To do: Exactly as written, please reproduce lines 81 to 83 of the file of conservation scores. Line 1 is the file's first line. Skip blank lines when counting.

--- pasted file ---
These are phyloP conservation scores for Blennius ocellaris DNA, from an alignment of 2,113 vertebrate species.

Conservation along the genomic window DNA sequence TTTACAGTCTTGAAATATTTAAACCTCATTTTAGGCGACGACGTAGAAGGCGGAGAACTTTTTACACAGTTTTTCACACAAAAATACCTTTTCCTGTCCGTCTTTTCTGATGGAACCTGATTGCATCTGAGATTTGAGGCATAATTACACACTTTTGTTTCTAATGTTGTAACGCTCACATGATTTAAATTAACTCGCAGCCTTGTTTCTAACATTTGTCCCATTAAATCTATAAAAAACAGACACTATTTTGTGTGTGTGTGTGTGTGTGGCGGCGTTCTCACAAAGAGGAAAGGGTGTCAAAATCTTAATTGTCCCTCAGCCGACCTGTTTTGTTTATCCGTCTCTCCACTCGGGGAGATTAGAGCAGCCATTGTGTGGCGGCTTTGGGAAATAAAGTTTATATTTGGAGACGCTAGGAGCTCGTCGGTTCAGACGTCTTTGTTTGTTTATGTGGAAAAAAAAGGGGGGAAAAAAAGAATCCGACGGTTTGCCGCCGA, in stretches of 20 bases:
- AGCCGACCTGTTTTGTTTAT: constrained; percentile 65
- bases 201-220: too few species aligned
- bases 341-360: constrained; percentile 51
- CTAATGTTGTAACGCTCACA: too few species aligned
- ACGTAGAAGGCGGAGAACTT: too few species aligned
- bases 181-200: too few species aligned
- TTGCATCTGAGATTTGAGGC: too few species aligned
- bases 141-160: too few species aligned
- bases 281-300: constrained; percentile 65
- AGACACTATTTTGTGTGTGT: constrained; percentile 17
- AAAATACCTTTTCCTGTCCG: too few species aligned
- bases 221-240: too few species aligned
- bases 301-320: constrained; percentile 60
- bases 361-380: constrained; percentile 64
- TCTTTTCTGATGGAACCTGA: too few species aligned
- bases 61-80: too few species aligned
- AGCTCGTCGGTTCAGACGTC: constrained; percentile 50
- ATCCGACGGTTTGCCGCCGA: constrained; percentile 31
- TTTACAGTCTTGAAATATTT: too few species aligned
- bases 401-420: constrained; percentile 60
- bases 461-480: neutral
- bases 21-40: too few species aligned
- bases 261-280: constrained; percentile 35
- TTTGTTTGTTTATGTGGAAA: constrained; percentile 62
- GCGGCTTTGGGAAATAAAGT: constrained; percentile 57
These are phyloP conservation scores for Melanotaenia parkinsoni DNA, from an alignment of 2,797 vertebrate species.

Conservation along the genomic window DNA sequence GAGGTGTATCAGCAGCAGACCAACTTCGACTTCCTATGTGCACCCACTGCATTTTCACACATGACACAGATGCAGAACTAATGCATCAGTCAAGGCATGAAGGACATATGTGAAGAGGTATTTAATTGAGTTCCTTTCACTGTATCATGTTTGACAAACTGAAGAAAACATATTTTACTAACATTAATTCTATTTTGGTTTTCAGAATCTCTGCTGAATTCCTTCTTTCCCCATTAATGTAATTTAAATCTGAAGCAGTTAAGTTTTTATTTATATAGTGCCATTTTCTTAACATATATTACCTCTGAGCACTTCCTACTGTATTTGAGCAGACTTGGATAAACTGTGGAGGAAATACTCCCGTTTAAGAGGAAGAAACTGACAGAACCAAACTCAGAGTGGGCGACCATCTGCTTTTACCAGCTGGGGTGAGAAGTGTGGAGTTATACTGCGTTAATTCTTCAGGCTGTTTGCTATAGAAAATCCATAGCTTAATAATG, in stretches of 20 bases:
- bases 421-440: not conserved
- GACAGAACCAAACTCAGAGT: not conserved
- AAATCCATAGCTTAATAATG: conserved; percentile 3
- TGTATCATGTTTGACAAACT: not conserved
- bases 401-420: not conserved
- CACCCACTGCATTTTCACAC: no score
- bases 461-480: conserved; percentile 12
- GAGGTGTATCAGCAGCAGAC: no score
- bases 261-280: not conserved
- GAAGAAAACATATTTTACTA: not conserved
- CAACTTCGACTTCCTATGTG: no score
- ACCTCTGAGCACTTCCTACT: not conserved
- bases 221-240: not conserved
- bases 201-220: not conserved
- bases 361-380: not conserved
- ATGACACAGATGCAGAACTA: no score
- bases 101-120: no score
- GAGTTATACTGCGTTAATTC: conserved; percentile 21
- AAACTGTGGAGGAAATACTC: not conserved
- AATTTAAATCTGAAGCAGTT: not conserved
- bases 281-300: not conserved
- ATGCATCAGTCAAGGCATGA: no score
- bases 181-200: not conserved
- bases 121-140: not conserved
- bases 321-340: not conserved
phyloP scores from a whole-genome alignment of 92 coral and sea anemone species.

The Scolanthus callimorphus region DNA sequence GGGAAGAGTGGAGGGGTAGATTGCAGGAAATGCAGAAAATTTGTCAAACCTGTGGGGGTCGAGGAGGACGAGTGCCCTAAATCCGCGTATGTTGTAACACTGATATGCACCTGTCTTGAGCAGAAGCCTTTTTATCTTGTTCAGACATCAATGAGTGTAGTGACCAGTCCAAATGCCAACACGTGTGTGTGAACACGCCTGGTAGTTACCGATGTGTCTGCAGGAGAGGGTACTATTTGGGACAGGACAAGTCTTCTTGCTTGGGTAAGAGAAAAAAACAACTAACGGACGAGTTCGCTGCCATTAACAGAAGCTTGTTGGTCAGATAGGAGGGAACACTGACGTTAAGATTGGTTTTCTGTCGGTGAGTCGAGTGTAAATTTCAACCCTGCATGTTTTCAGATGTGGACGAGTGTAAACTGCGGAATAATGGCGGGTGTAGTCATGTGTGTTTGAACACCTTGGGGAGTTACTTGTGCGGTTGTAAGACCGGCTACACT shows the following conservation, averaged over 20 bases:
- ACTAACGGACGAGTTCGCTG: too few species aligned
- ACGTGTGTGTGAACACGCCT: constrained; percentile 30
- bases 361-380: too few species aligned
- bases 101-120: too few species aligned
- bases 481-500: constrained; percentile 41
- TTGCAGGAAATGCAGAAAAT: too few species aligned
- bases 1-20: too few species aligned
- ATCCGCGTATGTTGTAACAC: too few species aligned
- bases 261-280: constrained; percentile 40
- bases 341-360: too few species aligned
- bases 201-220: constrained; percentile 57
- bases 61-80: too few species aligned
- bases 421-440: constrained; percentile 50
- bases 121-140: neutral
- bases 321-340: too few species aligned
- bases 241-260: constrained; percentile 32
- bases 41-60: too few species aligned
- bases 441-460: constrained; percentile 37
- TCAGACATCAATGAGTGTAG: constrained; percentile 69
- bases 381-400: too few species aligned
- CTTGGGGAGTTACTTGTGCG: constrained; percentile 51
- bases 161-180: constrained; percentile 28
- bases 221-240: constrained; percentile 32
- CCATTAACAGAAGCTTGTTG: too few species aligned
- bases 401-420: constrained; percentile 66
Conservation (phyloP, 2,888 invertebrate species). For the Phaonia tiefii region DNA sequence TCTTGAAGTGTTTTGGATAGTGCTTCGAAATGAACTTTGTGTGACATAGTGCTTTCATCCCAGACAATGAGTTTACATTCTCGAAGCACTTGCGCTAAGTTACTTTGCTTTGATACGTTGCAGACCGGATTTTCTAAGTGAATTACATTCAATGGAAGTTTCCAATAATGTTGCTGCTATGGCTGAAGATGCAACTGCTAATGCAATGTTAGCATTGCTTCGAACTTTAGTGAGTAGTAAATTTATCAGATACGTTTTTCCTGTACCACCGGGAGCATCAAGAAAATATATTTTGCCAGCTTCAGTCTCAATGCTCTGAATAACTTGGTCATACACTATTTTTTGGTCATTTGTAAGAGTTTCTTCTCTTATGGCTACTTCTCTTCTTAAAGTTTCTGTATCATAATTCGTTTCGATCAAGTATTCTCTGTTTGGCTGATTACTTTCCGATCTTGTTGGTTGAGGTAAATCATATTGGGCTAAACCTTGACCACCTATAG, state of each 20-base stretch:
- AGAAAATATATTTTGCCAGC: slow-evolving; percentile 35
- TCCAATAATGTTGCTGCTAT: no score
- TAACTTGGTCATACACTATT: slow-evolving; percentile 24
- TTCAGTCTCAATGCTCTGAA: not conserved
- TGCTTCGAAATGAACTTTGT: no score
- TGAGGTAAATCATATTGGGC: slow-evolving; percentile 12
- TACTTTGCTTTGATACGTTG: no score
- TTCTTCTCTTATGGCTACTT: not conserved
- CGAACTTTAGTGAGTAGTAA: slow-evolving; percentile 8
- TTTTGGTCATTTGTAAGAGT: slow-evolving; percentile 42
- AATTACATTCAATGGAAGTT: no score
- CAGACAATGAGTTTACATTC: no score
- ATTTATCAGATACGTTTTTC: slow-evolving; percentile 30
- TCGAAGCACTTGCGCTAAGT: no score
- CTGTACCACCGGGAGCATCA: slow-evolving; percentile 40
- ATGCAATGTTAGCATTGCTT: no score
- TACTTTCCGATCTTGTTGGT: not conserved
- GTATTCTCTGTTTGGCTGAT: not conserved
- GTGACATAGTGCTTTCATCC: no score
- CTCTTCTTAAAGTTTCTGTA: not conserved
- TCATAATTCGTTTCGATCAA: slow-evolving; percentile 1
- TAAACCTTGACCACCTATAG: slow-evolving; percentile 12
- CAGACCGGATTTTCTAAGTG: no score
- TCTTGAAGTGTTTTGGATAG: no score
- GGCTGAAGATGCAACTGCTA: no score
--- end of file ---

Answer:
- bases 401-420: constrained; percentile 66
Conservation (phyloP, 2,888 invertebrate species). For the Phaonia tiefii region DNA sequence TCTTGAAGTGTTTTGGATAGTGCTTCGAAATGAACTTTGTGTGACATAGTGCTTTCATCCCAGACAATGAGTTTACATTCTCGAAGCACTTGCGCTAAGTTACTTTGCTTTGATACGTTGCAGACCGGATTTTCTAAGTGAATTACATTCAATGGAAGTTTCCAATAATGTTGCTGCTATGGCTGAAGATGCAACTGCTAATGCAATGTTAGCATTGCTTCGAACTTTAGTGAGTAGTAAATTTATCAGATACGTTTTTCCTGTACCACCGGGAGCATCAAGAAAATATATTTTGCCAGCTTCAGTCTCAATGCTCTGAATAACTTGGTCATACACTATTTTTTGGTCATTTGTAAGAGTTTCTTCTCTTATGGCTACTTCTCTTCTTAAAGTTTCTGTATCATAATTCGTTTCGATCAAGTATTCTCTGTTTGGCTGATTACTTTCCGATCTTGTTGGTTGAGGTAAATCATATTGGGCTAAACCTTGACCACCTATAG, state of each 20-base stretch:
- AGAAAATATATTTTGCCAGC: slow-evolving; percentile 35